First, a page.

As the economic downturn begins to really settle in on Puget Sound, with large layoffs and cutbacks at mainstays like Microsoft, Boeing, and Starbucks, it's beginning to sink in that things are going to get worse for those struggling to make ends meet, not just the good citizens of Nickelsville.
In Seattle, some water and recycling fees are about to go up for many people. And the Seattle Times reports that there will be "no property tax relief" for homeowners in King County this year. Property owners will be paying more (the county-wide average increase is over 6 percent) because of a rash of measures passed last fall, from fixing up the Pike Place Market to schools and parks funding. There are also reports that people have been receiving major increases in their assessments despite the drop in the real estate market. Appeals of assessments are on the rise and seem out-of-sync with actual values.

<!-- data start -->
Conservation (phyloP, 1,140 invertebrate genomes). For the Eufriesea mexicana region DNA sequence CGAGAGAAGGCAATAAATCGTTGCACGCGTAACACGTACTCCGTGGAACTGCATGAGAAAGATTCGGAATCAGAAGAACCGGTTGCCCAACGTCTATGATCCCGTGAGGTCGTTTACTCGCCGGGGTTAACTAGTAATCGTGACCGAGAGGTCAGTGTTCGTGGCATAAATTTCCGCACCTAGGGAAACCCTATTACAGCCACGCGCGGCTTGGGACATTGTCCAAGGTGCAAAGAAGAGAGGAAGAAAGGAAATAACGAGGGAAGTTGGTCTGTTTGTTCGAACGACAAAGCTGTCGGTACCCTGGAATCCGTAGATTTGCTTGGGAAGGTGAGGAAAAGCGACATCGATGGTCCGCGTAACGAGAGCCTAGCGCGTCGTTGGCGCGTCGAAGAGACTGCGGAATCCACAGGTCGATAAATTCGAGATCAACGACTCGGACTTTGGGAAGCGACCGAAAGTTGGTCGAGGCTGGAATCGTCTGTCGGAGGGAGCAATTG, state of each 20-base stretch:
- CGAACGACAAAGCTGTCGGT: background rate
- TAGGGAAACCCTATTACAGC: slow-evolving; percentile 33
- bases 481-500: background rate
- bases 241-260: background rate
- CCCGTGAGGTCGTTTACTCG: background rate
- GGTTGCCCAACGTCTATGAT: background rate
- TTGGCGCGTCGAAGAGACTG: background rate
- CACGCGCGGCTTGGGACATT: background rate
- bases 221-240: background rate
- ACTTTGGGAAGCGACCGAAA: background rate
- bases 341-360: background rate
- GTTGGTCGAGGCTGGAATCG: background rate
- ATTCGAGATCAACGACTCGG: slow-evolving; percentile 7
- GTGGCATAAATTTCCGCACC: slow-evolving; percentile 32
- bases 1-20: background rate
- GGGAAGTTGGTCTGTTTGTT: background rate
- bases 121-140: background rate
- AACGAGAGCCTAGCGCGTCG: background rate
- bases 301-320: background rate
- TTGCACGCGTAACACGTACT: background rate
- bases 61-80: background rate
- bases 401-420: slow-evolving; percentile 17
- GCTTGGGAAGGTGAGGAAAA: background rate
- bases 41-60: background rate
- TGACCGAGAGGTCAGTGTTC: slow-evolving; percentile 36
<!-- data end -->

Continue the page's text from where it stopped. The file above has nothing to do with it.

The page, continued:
The city is also pushing paid parking into more neighborhoods (like Fremont), counting on these revenue streams to cover its budget, but creating hardships for already pressed local retailers. In addition, talk of road tolling and congestion pricing is accelerating to pay for transportation projects. Ready or not, we're headed toward daily user fees for some of our most basic needs. February 1, Metro bumps up its bus fares(pdf), a peak-hour fare rising from $1.75 to $2.00. Wasn't the fare increase justified in part because of higher gas prices? It may not seem like much, it may even be worth it, but in a hard-pressed economy when local newspapers are offering front page advice how how to survive a depression, getting nickeled and dimed makes things that much harder.
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